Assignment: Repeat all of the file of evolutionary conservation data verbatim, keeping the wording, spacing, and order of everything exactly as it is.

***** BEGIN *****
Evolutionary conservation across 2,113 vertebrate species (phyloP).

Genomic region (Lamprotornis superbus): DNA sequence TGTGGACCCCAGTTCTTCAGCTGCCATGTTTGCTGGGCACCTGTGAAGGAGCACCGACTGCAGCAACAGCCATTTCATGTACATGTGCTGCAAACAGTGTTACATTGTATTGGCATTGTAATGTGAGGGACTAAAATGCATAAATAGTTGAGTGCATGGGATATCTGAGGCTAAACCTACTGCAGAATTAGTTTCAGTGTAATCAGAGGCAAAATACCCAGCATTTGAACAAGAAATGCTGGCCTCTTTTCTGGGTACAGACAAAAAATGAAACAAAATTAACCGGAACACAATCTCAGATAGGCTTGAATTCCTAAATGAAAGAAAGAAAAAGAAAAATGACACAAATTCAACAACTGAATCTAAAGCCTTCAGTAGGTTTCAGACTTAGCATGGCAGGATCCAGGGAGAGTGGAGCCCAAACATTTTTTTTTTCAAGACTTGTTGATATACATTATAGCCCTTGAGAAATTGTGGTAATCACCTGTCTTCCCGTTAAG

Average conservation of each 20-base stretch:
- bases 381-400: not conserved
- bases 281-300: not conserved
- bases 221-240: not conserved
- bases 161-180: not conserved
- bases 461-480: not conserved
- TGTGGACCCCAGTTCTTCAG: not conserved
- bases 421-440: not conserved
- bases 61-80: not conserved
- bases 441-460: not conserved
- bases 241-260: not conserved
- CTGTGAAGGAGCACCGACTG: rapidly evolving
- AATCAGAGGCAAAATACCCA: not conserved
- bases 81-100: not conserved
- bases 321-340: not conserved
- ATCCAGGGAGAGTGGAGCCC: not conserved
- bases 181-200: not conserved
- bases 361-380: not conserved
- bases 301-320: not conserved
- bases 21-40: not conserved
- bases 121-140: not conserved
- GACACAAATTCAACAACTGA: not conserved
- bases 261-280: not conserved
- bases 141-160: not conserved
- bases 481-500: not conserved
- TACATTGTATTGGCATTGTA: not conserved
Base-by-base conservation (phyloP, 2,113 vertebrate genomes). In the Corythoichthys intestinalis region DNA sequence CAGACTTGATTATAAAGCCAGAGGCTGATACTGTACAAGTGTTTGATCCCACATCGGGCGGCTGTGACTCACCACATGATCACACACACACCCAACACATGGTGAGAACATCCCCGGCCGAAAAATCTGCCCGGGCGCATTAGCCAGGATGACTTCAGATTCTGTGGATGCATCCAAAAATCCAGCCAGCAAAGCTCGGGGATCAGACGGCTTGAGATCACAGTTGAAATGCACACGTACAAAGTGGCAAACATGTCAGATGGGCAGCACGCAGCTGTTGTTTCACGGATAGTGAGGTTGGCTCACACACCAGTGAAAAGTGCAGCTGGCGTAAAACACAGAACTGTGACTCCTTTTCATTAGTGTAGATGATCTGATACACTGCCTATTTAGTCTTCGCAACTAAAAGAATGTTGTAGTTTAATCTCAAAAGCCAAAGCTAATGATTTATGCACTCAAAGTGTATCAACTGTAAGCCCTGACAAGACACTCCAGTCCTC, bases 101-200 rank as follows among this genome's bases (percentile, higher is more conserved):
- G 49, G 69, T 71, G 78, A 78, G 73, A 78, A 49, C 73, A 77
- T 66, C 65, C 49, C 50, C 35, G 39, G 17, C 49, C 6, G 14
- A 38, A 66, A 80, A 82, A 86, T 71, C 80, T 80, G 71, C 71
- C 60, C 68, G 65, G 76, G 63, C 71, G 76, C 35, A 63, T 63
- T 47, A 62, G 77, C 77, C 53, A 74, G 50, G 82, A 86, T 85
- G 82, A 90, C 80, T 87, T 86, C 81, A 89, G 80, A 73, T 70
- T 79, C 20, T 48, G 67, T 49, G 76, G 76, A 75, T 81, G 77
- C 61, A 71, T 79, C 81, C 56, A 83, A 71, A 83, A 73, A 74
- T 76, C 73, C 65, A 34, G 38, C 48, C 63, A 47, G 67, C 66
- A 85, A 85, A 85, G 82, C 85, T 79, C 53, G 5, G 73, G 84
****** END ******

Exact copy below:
Evolutionary conservation across 2,113 vertebrate species (phyloP).

Genomic region (Lamprotornis superbus): DNA sequence TGTGGACCCCAGTTCTTCAGCTGCCATGTTTGCTGGGCACCTGTGAAGGAGCACCGACTGCAGCAACAGCCATTTCATGTACATGTGCTGCAAACAGTGTTACATTGTATTGGCATTGTAATGTGAGGGACTAAAATGCATAAATAGTTGAGTGCATGGGATATCTGAGGCTAAACCTACTGCAGAATTAGTTTCAGTGTAATCAGAGGCAAAATACCCAGCATTTGAACAAGAAATGCTGGCCTCTTTTCTGGGTACAGACAAAAAATGAAACAAAATTAACCGGAACACAATCTCAGATAGGCTTGAATTCCTAAATGAAAGAAAGAAAAAGAAAAATGACACAAATTCAACAACTGAATCTAAAGCCTTCAGTAGGTTTCAGACTTAGCATGGCAGGATCCAGGGAGAGTGGAGCCCAAACATTTTTTTTTTCAAGACTTGTTGATATACATTATAGCCCTTGAGAAATTGTGGTAATCACCTGTCTTCCCGTTAAG

Average conservation of each 20-base stretch:
- bases 381-400: not conserved
- bases 281-300: not conserved
- bases 221-240: not conserved
- bases 161-180: not conserved
- bases 461-480: not conserved
- TGTGGACCCCAGTTCTTCAG: not conserved
- bases 421-440: not conserved
- bases 61-80: not conserved
- bases 441-460: not conserved
- bases 241-260: not conserved
- CTGTGAAGGAGCACCGACTG: rapidly evolving
- AATCAGAGGCAAAATACCCA: not conserved
- bases 81-100: not conserved
- bases 321-340: not conserved
- ATCCAGGGAGAGTGGAGCCC: not conserved
- bases 181-200: not conserved
- bases 361-380: not conserved
- bases 301-320: not conserved
- bases 21-40: not conserved
- bases 121-140: not conserved
- GACACAAATTCAACAACTGA: not conserved
- bases 261-280: not conserved
- bases 141-160: not conserved
- bases 481-500: not conserved
- TACATTGTATTGGCATTGTA: not conserved
Base-by-base conservation (phyloP, 2,113 vertebrate genomes). In the Corythoichthys intestinalis region DNA sequence CAGACTTGATTATAAAGCCAGAGGCTGATACTGTACAAGTGTTTGATCCCACATCGGGCGGCTGTGACTCACCACATGATCACACACACACCCAACACATGGTGAGAACATCCCCGGCCGAAAAATCTGCCCGGGCGCATTAGCCAGGATGACTTCAGATTCTGTGGATGCATCCAAAAATCCAGCCAGCAAAGCTCGGGGATCAGACGGCTTGAGATCACAGTTGAAATGCACACGTACAAAGTGGCAAACATGTCAGATGGGCAGCACGCAGCTGTTGTTTCACGGATAGTGAGGTTGGCTCACACACCAGTGAAAAGTGCAGCTGGCGTAAAACACAGAACTGTGACTCCTTTTCATTAGTGTAGATGATCTGATACACTGCCTATTTAGTCTTCGCAACTAAAAGAATGTTGTAGTTTAATCTCAAAAGCCAAAGCTAATGATTTATGCACTCAAAGTGTATCAACTGTAAGCCCTGACAAGACACTCCAGTCCTC, bases 101-200 rank as follows among this genome's bases (percentile, higher is more conserved):
- G 49, G 69, T 71, G 78, A 78, G 73, A 78, A 49, C 73, A 77
- T 66, C 65, C 49, C 50, C 35, G 39, G 17, C 49, C 6, G 14
- A 38, A 66, A 80, A 82, A 86, T 71, C 80, T 80, G 71, C 71
- C 60, C 68, G 65, G 76, G 63, C 71, G 76, C 35, A 63, T 63
- T 47, A 62, G 77, C 77, C 53, A 74, G 50, G 82, A 86, T 85
- G 82, A 90, C 80, T 87, T 86, C 81, A 89, G 80, A 73, T 70
- T 79, C 20, T 48, G 67, T 49, G 76, G 76, A 75, T 81, G 77
- C 61, A 71, T 79, C 81, C 56, A 83, A 71, A 83, A 73, A 74
- T 76, C 73, C 65, A 34, G 38, C 48, C 63, A 47, G 67, C 66
- A 85, A 85, A 85, G 82, C 85, T 79, C 53, G 5, G 73, G 84